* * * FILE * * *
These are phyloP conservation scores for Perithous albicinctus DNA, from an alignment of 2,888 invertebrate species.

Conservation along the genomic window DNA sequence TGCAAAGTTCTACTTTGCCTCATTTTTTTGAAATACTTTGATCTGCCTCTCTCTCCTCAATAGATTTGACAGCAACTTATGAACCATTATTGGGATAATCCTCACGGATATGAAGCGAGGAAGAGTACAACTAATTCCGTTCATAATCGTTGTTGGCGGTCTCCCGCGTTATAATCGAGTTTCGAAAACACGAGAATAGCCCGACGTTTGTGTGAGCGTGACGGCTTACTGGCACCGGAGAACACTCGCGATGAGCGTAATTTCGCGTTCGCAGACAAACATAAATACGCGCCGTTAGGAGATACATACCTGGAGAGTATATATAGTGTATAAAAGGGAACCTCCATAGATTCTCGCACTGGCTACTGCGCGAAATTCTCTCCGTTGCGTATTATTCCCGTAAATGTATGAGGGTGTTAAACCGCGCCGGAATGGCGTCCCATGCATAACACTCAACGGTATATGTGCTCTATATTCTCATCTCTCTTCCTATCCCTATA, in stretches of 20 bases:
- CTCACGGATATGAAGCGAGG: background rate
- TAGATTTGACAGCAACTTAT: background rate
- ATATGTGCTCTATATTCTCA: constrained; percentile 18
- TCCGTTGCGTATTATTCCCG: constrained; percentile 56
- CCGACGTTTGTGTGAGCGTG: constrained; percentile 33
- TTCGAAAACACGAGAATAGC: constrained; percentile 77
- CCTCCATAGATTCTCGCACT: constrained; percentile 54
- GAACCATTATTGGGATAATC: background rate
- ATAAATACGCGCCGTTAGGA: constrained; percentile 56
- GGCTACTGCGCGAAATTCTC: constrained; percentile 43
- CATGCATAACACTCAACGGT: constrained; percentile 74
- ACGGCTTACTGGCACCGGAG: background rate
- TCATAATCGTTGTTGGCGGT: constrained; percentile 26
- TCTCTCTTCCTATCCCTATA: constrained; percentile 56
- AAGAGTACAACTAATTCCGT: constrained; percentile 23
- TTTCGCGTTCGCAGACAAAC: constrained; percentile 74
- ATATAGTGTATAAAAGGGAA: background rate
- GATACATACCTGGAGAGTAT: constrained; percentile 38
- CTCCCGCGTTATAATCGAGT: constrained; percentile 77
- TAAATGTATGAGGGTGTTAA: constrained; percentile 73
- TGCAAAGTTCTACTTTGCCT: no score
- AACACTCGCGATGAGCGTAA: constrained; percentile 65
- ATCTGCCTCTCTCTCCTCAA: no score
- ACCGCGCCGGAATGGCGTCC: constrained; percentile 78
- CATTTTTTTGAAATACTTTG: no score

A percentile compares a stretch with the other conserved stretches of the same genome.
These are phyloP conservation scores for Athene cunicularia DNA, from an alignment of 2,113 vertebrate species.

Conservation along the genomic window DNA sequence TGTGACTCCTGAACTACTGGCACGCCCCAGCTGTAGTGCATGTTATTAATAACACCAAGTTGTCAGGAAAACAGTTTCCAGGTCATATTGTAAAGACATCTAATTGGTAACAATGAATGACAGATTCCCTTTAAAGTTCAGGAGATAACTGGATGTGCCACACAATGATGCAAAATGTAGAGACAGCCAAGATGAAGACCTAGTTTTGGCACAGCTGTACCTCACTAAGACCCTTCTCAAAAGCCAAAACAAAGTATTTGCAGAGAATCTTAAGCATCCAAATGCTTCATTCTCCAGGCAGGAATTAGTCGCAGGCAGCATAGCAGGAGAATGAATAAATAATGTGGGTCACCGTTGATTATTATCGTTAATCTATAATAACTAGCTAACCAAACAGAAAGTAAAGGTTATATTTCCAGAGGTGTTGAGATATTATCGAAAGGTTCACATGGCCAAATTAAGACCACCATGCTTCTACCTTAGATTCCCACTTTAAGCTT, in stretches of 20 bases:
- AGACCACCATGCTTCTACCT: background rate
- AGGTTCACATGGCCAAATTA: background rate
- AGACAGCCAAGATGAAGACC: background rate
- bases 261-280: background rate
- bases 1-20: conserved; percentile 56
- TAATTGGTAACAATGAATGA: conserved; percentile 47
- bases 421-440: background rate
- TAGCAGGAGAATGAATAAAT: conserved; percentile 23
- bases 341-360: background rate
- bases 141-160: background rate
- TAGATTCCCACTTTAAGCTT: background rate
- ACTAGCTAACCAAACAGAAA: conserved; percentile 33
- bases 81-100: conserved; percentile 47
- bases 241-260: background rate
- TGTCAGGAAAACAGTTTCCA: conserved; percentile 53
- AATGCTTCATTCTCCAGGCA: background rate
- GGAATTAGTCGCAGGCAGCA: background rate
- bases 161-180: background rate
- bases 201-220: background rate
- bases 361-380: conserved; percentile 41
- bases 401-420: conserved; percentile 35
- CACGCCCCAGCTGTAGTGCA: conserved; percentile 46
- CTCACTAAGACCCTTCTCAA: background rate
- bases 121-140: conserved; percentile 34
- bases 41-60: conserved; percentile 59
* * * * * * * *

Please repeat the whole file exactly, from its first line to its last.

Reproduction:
These are phyloP conservation scores for Perithous albicinctus DNA, from an alignment of 2,888 invertebrate species.

Conservation along the genomic window DNA sequence TGCAAAGTTCTACTTTGCCTCATTTTTTTGAAATACTTTGATCTGCCTCTCTCTCCTCAATAGATTTGACAGCAACTTATGAACCATTATTGGGATAATCCTCACGGATATGAAGCGAGGAAGAGTACAACTAATTCCGTTCATAATCGTTGTTGGCGGTCTCCCGCGTTATAATCGAGTTTCGAAAACACGAGAATAGCCCGACGTTTGTGTGAGCGTGACGGCTTACTGGCACCGGAGAACACTCGCGATGAGCGTAATTTCGCGTTCGCAGACAAACATAAATACGCGCCGTTAGGAGATACATACCTGGAGAGTATATATAGTGTATAAAAGGGAACCTCCATAGATTCTCGCACTGGCTACTGCGCGAAATTCTCTCCGTTGCGTATTATTCCCGTAAATGTATGAGGGTGTTAAACCGCGCCGGAATGGCGTCCCATGCATAACACTCAACGGTATATGTGCTCTATATTCTCATCTCTCTTCCTATCCCTATA, in stretches of 20 bases:
- CTCACGGATATGAAGCGAGG: background rate
- TAGATTTGACAGCAACTTAT: background rate
- ATATGTGCTCTATATTCTCA: constrained; percentile 18
- TCCGTTGCGTATTATTCCCG: constrained; percentile 56
- CCGACGTTTGTGTGAGCGTG: constrained; percentile 33
- TTCGAAAACACGAGAATAGC: constrained; percentile 77
- CCTCCATAGATTCTCGCACT: constrained; percentile 54
- GAACCATTATTGGGATAATC: background rate
- ATAAATACGCGCCGTTAGGA: constrained; percentile 56
- GGCTACTGCGCGAAATTCTC: constrained; percentile 43
- CATGCATAACACTCAACGGT: constrained; percentile 74
- ACGGCTTACTGGCACCGGAG: background rate
- TCATAATCGTTGTTGGCGGT: constrained; percentile 26
- TCTCTCTTCCTATCCCTATA: constrained; percentile 56
- AAGAGTACAACTAATTCCGT: constrained; percentile 23
- TTTCGCGTTCGCAGACAAAC: constrained; percentile 74
- ATATAGTGTATAAAAGGGAA: background rate
- GATACATACCTGGAGAGTAT: constrained; percentile 38
- CTCCCGCGTTATAATCGAGT: constrained; percentile 77
- TAAATGTATGAGGGTGTTAA: constrained; percentile 73
- TGCAAAGTTCTACTTTGCCT: no score
- AACACTCGCGATGAGCGTAA: constrained; percentile 65
- ATCTGCCTCTCTCTCCTCAA: no score
- ACCGCGCCGGAATGGCGTCC: constrained; percentile 78
- CATTTTTTTGAAATACTTTG: no score

A percentile compares a stretch with the other conserved stretches of the same genome.
These are phyloP conservation scores for Athene cunicularia DNA, from an alignment of 2,113 vertebrate species.

Conservation along the genomic window DNA sequence TGTGACTCCTGAACTACTGGCACGCCCCAGCTGTAGTGCATGTTATTAATAACACCAAGTTGTCAGGAAAACAGTTTCCAGGTCATATTGTAAAGACATCTAATTGGTAACAATGAATGACAGATTCCCTTTAAAGTTCAGGAGATAACTGGATGTGCCACACAATGATGCAAAATGTAGAGACAGCCAAGATGAAGACCTAGTTTTGGCACAGCTGTACCTCACTAAGACCCTTCTCAAAAGCCAAAACAAAGTATTTGCAGAGAATCTTAAGCATCCAAATGCTTCATTCTCCAGGCAGGAATTAGTCGCAGGCAGCATAGCAGGAGAATGAATAAATAATGTGGGTCACCGTTGATTATTATCGTTAATCTATAATAACTAGCTAACCAAACAGAAAGTAAAGGTTATATTTCCAGAGGTGTTGAGATATTATCGAAAGGTTCACATGGCCAAATTAAGACCACCATGCTTCTACCTTAGATTCCCACTTTAAGCTT, in stretches of 20 bases:
- AGACCACCATGCTTCTACCT: background rate
- AGGTTCACATGGCCAAATTA: background rate
- AGACAGCCAAGATGAAGACC: background rate
- bases 261-280: background rate
- bases 1-20: conserved; percentile 56
- TAATTGGTAACAATGAATGA: conserved; percentile 47
- bases 421-440: background rate
- TAGCAGGAGAATGAATAAAT: conserved; percentile 23
- bases 341-360: background rate
- bases 141-160: background rate
- TAGATTCCCACTTTAAGCTT: background rate
- ACTAGCTAACCAAACAGAAA: conserved; percentile 33
- bases 81-100: conserved; percentile 47
- bases 241-260: background rate
- TGTCAGGAAAACAGTTTCCA: conserved; percentile 53
- AATGCTTCATTCTCCAGGCA: background rate
- GGAATTAGTCGCAGGCAGCA: background rate
- bases 161-180: background rate
- bases 201-220: background rate
- bases 361-380: conserved; percentile 41
- bases 401-420: conserved; percentile 35
- CACGCCCCAGCTGTAGTGCA: conserved; percentile 46
- CTCACTAAGACCCTTCTCAA: background rate
- bases 121-140: conserved; percentile 34
- bases 41-60: conserved; percentile 59